Because of its interest in purchasing the property, Agape is now part of the court-ordered mediation.
“We’ve invited them to the attend the mediation, even though they are not a party to the lawsuit,” Donovan said. “We’re happy they’re willing to participate.”
The two central parties are to choose a mediator to settle the question of which one has authority to oversee the food pantry. The recommendation also may set up the means to choose a successor board.

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Belmont police seek information about whoever fired a gun near a home


BELMONT — Police are hoping someone will come forward with a tip that will help them identify the person who discharged a firearm in the middle of a neighborhood on the night of Sunday, Sept. 3.

Lt. Richard Mann said the incident occurred at 11 p.m. on Sept. 3, on Cycle Lane, a densely settled neighborhood of manufactured homes. A person who lived in one of the homes heard the sound of a gun firing, and when the resident got to the window to investigate, could only see a vehicle driving away.

Investigating officers found a shell casing on the ground between the roadway and a window of the residence. Mann said the casing was from a round for a semi-automatic handgun. He noted that the shot disturbed many of the neighboring residents.

"The fact that someone last Sunday, around 11 p.m., recklessly discharged a firearm, directly in front of a bedroom window into the ground is being taken very seriously," said Mann. Firing a weapon, even into the ground, that near a home would qualify for the felony-level charge of reckless conduct with a firearm, he said, noting that if the round had struck something hard in the ground, such as a large rock, it could have redirected and struck the home.

Mann is hoping that someone from the public will hear who the offending party is, and will relay that information to police. Anyone with information should call 267-8350, and Mann noted that callers may ask to remain anonymous.

"Somebody is going to tell someone that they did this, we're hoping someone calls and tells us," said Mann.

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Laconia polls to be open 7 to 7, just like Belmont

Special election hours have been extended after questions about shorter voting time in city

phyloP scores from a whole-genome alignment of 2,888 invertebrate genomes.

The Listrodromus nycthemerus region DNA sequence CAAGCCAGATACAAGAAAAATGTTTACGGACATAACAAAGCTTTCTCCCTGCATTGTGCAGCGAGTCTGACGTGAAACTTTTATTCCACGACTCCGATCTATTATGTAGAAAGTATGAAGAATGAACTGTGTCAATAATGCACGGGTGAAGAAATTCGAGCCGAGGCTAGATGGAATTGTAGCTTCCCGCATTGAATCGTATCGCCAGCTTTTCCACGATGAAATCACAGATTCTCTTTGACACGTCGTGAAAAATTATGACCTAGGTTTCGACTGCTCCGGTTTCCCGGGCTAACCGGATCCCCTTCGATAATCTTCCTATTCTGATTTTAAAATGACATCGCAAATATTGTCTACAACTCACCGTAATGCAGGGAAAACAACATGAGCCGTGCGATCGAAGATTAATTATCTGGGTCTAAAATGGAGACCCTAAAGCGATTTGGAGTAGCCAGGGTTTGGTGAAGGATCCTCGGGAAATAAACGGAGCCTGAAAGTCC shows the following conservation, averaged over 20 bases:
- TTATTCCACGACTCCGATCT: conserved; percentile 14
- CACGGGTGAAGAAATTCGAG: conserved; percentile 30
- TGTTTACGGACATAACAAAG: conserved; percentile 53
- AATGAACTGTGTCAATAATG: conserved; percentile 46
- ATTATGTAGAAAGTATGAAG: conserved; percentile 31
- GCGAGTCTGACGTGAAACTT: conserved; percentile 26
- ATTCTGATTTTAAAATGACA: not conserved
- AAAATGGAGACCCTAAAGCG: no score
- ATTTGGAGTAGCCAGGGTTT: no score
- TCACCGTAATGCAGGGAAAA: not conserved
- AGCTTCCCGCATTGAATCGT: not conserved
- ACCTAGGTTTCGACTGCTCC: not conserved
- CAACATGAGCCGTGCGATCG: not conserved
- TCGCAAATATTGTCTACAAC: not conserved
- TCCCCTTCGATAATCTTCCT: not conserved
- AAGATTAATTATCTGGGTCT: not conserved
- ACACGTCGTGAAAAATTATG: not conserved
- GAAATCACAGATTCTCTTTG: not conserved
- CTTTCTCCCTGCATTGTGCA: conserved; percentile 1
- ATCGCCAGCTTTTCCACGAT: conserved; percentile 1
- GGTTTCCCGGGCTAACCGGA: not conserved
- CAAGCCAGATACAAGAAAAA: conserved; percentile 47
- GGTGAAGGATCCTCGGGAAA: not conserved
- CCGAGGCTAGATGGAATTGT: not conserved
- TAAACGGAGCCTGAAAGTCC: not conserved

LACONIA — Voting hours for Tuesday’s City Council primaries and a state representative race have been extended, City Manager Scott Myers said Monday.

Polls will be open from 7 a.m. to 7 p.m. in Laconia, matching the voting time in Belmont, which is also participating in the representative race pitting Democrat Charlie St. Clair against Republican Steven Whalley.

Laconia officials had earlier planned an 8 a.m. to 6 p.m. voting day, even though New Hampshire law for state elections requires that polls stay open at least until 7 p.m.

Myers said it is still unclear whether Tuesday’s election for state representative is considered a state election under the law since this is a special election requested by the Laconia City Council to select a successor to Republican Rep. Robert Fisher, who resigned in a scandal over his creation of a website critical of women.

However, after a reporter raised questions about the voting times Friday, and further questions were raised over the weekend, it was decided to extend the voting time.

“It is unclear in the State RSA’s as to whether or not the Special Election qualifies as a State Election and therefore would require polls to be open until at least 7:00 p.m.,” Myers said in an email Monday. “After conferring with the Secretary of State’s office this morning, and their communication with the Attorney General’s office, it was recommended that Laconia adjust their polling hours to 7:00-7:00 in order to provide voters with every opportunity to partake in the election process and to greatly reduce the possibility of a legal challenge.”

In addition to the state representative race, Laconia voters in Wards 1, 2 and 4 will also be deciding primary election races for city councilors. The top two finishers in each of those races will advance to the Nov. 7 general election.

Polling places

In Belmont, voters in the last general election cast their ballots at the Belmont High School gym, but for Tuesday's election, voting will be at the Belmont Corner Meeting House, 16 Sargent St.

In Laconia, the voting will be held at:

Ward 1 – The Beane Conference Center, 35 Blueberry Lane.

Ward 2 – St. Andre Bessette Parish Hall, 12 Gilford Ave.

Ward 3 – Laconia Middle School, 150 McGrath St.

Ward 4 – New Covenant Christian Church, 31 Lindsay Court.

Ward 5 – Woodland Heights Elementary School, 225 Winter St.

Ward 6 – Leavitt Park Clubhouse, 334 Elm St.

Races and candidates

Special election for state representative for Belknap County District 9:

Charlie St. Claire, Democratic

Steven Whalley, Republican

Laconia City Council primary election races

Ward 1: Bruce Cheney, Michael Foote and Susan Hodgkins

Ward 2: David Bownes (incumbent), Leonard Miner and Richard Beaudoin

Ward 4: Brenda Baer (incumbent), Mark Haynes and Breanna Henderson